It may not have gotten much play from the US- and European-focused gambling media, but this summer’s election of Philippine President Rodrigo Duterte had a seismic impact on the vast Asian-facing online gambling sector, and the fluidity of the situation will likely continue in 2017.
    The UK government hasn’t been too kind to its betting industry in recent years and I suspect more abuse is coming in 2017. It appears almost certain that betting sites will face new kerbs on television advertising, forcing companies to put more effort into creating viral videos that get their message across.
    The merger and acquisition mania that gripped the UK market in the past few years will continue in 2017 – and looks like spilling over into the Australian market as well.
    Brazil will finally put its political turmoil behind it long enough to pass its long-delayed gaming legislation.

People desperately want India to legalise sports betting and other gambling products but it’s not going to happen in 2017, at least, not at the national level.

        Germany will cop to the inevitable and legalise online casino and poker products when it formalises its new sports betting rules.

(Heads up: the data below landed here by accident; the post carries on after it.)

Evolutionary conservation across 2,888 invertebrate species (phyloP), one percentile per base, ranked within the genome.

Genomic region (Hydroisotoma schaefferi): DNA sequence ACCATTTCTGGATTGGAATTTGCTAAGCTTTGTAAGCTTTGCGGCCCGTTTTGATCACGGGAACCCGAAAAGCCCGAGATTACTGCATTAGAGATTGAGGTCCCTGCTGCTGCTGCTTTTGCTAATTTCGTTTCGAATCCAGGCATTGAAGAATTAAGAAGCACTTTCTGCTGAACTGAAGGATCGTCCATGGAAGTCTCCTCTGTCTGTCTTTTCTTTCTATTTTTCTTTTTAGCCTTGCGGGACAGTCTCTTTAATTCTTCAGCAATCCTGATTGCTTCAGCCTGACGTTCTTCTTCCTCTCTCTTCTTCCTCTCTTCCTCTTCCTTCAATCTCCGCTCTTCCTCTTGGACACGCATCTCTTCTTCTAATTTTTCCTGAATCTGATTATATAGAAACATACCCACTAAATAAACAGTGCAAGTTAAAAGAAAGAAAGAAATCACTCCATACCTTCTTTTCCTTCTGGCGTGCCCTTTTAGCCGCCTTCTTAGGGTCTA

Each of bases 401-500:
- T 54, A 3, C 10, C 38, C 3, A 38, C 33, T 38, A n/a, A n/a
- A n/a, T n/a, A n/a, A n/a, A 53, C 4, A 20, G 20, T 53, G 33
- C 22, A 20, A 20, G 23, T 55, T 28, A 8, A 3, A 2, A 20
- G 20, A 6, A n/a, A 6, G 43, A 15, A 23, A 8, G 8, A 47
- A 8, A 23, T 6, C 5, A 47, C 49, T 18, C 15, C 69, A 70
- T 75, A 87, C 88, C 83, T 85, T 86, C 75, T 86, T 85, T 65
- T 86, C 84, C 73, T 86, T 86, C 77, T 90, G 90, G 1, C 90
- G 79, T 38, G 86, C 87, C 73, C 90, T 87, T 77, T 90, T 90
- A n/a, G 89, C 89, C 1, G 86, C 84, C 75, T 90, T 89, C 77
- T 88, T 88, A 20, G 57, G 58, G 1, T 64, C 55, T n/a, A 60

Australia is going to discover that banning online casino, poker and in-play sports betting works really well… on paper. Just ask China, where all online gambling is banned, and yet somehow the entire Asian-facing online gambling industry caters to Chinese gamblers. The only thing Australia’s ban will guarantee is jobs for life for the handful of individuals tasked with compiling the daily lists of online gambling mirror sites that need blocking.

    The so-called Millennial generation’s disinterests in casinos’ traditional electronic gambling offering hurried the arrival of new skill-based games in a few select casinos this year, and while the jury is still out on their ability to draw a significant crowd, it’s hard not to see more of these types of products migrating online.
    I’m repeating last year’s Pennsylvania-only intrastate gambling passage prediction for 2017.

As for what the election of Donald Trump as US president means for federal gambling laws, I think anyone who predicts what Trump will or won’t do based on his previous statements is simply rolling the dice. Yes, Trump is a former casino owner who has suggested sports betting should be legal, but he’s also beholden to Sheldon Adelson, who believes land-based casinos are the only form of gambling that doesn’t spread the Zika virus.

    There will be bloodthirsty lobbying efforts by casino operators to win one of the coveted Japanese casino permits. I suspect there will be two main licenses and one smaller resort license up for grabs, and the recipients will be required to team with a local partner.


To read all of Calvin Ayre’s predictions in full click here >>